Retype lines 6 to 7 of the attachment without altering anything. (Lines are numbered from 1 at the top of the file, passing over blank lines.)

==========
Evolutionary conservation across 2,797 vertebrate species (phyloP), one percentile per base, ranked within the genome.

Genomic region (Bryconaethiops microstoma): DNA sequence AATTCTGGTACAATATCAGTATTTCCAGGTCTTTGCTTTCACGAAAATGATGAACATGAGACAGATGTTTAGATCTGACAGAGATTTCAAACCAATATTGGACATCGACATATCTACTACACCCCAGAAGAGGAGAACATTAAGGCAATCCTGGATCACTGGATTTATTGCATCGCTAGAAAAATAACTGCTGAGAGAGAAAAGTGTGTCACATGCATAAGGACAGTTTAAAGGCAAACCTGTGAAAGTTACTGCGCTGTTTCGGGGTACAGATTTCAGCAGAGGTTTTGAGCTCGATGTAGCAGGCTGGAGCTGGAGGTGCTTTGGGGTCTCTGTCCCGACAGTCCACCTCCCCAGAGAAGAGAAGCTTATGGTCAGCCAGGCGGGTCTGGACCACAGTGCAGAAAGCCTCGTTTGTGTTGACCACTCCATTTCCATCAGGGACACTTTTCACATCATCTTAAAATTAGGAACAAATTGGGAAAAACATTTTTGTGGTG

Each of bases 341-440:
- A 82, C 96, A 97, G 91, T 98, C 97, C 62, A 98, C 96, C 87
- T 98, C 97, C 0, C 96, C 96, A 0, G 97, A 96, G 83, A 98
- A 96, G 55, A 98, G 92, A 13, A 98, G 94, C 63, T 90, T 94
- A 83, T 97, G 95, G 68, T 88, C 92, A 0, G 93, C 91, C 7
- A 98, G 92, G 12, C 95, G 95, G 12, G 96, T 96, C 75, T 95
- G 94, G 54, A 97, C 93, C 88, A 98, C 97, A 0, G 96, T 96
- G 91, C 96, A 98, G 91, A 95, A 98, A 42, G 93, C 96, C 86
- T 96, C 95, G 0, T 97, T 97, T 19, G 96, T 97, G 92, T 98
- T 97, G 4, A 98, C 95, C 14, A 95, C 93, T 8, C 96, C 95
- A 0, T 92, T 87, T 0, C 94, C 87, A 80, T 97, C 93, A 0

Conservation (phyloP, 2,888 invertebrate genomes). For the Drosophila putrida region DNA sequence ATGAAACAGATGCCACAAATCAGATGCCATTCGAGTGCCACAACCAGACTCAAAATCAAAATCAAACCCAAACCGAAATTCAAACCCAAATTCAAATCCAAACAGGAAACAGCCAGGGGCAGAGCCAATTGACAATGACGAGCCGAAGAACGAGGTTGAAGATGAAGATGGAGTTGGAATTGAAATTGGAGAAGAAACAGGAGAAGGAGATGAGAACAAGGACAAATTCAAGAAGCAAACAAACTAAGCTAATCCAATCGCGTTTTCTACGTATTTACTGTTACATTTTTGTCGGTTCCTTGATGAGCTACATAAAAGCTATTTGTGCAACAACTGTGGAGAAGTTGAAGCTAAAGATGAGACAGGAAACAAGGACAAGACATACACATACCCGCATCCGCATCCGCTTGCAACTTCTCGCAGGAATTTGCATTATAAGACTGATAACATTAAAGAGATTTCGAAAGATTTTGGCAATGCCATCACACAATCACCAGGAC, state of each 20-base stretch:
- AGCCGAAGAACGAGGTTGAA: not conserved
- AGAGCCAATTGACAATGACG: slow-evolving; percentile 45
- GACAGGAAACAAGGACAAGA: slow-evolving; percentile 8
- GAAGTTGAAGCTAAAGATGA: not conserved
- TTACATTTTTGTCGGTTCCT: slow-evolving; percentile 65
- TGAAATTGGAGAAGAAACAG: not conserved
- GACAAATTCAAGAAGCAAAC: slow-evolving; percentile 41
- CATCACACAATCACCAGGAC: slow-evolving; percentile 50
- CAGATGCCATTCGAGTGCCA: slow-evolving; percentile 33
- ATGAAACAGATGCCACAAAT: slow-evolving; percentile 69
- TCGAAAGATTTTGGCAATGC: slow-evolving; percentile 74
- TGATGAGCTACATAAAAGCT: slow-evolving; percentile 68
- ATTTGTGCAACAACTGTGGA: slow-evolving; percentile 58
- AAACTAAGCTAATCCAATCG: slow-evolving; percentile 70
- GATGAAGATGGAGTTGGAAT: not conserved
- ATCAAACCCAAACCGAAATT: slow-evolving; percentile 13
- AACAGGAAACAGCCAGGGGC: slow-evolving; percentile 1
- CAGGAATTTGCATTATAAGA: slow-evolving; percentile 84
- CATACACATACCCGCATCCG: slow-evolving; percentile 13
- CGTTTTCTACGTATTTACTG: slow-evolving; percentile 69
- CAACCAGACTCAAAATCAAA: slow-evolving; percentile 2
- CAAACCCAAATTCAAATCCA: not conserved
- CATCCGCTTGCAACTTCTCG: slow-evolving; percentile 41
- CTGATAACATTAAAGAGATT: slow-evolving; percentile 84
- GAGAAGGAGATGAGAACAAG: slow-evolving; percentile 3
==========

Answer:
- A 96, G 55, A 98, G 92, A 13, A 98, G 94, C 63, T 90, T 94
- A 83, T 97, G 95, G 68, T 88, C 92, A 0, G 93, C 91, C 7